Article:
A number of students who were killed by al-Shabaab in last Thursday's massacre in Kenya were reportedly either praying or asking their families for prayers before being mercilessly murdered because of their Christian faith, family members have said.
As families descend upon the Chiromo Mortuary in Nairobi to identify the remains of their cherished college students, who were heinously gunned down by militants at Garissa University College last week, many have recounted the last conversations they had with their deceased loved ones, and one woman even described the terrifying mutilation she saw upon verifying the body of her nephew.
The father of Elizabeth Namarome Musinai, a 20-year-old Christian student, told Yahoo News that his daughter had called the family right as al-Shabaab, an al-Qaeda-linked terror organization in Somalia, had raided the campus in the early morning hours.
"'There are gunshots everywhere!,'" Elizabeth was quoted as telling her family on the phone. "'Tell mum to pray for me. I don't know if I will survive.'"
Elizabeth's father, Fred Kaskon Musinai, further explained that his daughter was likely taken hostage, as the family received phone calls from a militant demanding that they contact Kenyan President Uhuru Kenyatta within 2 minutes and tell him to remove Kenyan troops from Somalia, where they are part of the AMISOM coalition fight against al-Shabaab.
After giving the family 2 minutes to contact the president, the militant called back again and was told that the family could not reach Kenyatta. The militant then told the father, "I am going to kill your daughter." The statement was followed by three gunshots and the phone went dead.
The father called back and the militant told him: "She is now with her God."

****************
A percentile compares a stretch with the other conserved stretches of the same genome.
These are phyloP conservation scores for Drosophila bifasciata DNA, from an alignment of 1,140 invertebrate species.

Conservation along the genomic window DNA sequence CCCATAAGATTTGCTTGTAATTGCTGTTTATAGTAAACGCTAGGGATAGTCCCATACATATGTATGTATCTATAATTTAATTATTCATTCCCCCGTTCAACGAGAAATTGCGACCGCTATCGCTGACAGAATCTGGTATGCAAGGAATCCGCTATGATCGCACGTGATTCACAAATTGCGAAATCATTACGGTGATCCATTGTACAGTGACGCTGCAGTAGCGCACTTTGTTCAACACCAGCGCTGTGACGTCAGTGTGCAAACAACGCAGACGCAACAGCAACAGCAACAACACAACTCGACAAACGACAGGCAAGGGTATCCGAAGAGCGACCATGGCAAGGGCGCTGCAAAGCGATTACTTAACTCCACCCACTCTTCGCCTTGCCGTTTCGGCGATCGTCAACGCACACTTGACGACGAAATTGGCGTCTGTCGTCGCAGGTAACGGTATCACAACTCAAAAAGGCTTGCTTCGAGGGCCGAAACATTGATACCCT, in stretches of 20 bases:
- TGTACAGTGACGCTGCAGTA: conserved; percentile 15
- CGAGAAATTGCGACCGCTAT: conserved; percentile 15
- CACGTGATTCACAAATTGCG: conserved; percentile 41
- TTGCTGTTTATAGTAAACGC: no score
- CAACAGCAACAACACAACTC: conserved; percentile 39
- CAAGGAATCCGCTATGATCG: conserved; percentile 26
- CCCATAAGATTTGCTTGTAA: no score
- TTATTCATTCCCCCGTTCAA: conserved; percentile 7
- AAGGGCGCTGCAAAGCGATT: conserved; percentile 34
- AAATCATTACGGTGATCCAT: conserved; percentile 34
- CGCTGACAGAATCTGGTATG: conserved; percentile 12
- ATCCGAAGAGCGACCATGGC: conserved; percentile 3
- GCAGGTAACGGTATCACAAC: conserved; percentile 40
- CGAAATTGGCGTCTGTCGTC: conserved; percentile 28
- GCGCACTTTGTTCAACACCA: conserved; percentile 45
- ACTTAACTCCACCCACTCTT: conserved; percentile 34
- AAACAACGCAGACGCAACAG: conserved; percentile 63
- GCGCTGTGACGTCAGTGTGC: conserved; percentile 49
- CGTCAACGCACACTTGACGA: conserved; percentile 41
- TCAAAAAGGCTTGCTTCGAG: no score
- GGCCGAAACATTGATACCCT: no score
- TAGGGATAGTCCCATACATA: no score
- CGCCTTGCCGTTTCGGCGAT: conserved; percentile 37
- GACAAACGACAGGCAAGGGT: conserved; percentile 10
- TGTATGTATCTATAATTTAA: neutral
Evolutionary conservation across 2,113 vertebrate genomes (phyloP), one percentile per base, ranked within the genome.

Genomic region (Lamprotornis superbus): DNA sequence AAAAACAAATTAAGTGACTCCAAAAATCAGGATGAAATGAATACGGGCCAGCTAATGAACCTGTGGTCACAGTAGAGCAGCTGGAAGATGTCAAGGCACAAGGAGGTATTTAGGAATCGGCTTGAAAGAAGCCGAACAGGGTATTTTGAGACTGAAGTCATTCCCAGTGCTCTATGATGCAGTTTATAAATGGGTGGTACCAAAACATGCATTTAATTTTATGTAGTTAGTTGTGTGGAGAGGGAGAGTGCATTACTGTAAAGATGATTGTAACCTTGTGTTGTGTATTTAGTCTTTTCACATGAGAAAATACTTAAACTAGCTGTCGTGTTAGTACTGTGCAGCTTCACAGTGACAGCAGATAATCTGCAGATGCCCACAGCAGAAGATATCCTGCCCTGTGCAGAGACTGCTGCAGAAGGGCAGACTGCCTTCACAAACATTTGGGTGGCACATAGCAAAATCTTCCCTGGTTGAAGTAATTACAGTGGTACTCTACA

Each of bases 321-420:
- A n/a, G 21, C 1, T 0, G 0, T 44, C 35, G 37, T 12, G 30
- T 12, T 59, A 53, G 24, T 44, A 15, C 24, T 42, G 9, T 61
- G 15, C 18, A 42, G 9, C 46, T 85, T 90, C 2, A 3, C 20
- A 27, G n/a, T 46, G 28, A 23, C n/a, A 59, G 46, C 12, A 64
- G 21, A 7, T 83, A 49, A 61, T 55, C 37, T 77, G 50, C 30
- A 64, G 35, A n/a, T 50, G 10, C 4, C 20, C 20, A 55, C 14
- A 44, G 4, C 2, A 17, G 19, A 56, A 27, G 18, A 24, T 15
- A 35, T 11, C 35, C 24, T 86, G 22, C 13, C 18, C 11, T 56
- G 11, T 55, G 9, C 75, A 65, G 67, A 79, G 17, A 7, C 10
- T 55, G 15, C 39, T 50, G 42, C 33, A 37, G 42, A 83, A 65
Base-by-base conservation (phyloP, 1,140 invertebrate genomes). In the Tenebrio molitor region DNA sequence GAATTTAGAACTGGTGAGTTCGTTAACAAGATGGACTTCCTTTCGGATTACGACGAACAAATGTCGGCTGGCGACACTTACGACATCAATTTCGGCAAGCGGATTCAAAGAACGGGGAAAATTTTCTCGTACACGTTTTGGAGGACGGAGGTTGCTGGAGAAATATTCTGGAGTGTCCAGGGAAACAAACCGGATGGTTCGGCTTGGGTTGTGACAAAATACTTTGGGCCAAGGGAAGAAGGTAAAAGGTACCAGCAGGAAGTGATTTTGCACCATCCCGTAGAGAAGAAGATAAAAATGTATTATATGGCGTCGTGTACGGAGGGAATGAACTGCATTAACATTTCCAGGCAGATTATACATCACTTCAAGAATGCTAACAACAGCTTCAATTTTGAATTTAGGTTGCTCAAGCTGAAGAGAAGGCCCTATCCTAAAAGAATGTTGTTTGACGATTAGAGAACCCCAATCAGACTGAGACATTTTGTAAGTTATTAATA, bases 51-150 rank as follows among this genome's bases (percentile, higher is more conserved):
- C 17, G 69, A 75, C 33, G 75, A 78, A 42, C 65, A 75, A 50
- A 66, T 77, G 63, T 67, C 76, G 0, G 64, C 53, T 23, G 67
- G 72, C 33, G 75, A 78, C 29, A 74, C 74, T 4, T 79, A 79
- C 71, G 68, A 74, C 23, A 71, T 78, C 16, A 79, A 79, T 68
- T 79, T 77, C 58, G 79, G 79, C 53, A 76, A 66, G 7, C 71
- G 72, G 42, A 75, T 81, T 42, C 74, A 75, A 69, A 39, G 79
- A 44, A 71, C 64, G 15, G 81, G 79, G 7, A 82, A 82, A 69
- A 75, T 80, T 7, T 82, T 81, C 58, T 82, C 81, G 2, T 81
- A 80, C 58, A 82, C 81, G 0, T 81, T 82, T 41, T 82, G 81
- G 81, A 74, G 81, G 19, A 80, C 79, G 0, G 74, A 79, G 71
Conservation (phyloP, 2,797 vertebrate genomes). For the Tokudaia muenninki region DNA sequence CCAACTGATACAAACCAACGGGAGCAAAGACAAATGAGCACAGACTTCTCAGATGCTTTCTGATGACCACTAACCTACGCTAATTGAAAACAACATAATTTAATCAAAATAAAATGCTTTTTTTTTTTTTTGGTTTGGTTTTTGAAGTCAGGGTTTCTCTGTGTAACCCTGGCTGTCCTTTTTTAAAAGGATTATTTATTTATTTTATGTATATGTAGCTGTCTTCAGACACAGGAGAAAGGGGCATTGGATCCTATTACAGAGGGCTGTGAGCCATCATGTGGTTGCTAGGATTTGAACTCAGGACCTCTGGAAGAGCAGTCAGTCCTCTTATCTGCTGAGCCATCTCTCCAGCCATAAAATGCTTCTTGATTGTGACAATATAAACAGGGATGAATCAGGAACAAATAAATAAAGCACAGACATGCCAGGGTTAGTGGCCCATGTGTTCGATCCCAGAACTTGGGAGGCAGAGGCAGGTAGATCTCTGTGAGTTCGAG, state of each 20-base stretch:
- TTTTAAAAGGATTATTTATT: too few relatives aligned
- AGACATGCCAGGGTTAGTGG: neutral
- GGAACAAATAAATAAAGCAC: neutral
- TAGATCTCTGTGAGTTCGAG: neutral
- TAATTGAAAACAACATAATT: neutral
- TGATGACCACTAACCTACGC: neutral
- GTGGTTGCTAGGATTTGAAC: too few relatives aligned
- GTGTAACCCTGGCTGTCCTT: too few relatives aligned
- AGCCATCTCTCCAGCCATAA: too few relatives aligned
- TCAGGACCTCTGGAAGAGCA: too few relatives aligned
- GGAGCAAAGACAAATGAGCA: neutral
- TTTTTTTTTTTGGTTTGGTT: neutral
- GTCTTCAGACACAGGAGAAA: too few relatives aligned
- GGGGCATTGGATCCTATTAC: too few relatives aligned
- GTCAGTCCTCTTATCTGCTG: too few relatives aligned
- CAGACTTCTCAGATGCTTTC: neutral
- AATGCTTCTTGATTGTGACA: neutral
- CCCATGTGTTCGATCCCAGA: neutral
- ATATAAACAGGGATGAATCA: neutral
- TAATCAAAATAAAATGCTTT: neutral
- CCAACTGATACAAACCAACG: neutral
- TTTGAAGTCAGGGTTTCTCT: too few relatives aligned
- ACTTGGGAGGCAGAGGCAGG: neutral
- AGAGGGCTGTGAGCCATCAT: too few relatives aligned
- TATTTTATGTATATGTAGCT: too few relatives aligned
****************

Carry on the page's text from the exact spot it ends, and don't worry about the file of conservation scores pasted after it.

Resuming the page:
The brother of a 21-year-old student named Ayub Nujau Kimotho told the Daily Nation that his brother is a praying man and was in the middle of a morning prayer session with his friends when the massacre began.
"He is a prayerful man and had left his room with one of his roommates to go for morning prayers," Kimotho's brother, Daniel Chege, explained.
Chege then said that his brother and friends were driven out of their prayer room as they heard gunshots and went into hiding. It was then when Kimotho started texting his brother about the chaos that was going down on campus.
Chege recalls his brother's last text message to him stating: "At this point, we leave everything to God." Chege is still not certain if his brother is alive or dead.
"I asked him if he was safe and he affirmed that he was but did not tell me where he was hiding," Chege explained. "I tried calling him when he failed to reply to my texts, but his phone just kept ringing. It was at that point when I knew things were no longer right."
Milcah Ruto, who was waiting to identify the remains of her daughter, Judy Chepkemboi, told Capital News that Judy had called her when the attack occurred and asked her mother to pray for her safety as she hid underneath a bed.
"My daughter was able to call me on that fateful day and stated that they had been attacked by the al-Shabaab," Ruto said.
"'I am under the bed and I need your prayers since we are in danger,'" the mother recalls her daughter saying.
"That was the last conversation I had with her. After that, one of our boys who teaches at the Garissa high school took the initiative to look for his cousin but was unsuccessful."
Mary Oloo, the aunt of 19-year-old student Peter Odhiambo, told the Guardian that upon identifying her nephew, who she refers to as her own son, she was horrified by the mutilated condition of his corpse.
"All my son's teeth are missing. His eyes are gouged out," she described.
"Where did they take his eyes?" she wondered.
She also explained that her whole family was counting on her nephew to get a college education that would help him get a good job and would help enable the family leave Kenya one day.
"This boy who we will soon bury, this boy was going to help us board a plane one day," Oloo stated. "I really looked forward to his graduation. Is this the graduation we were to come to?"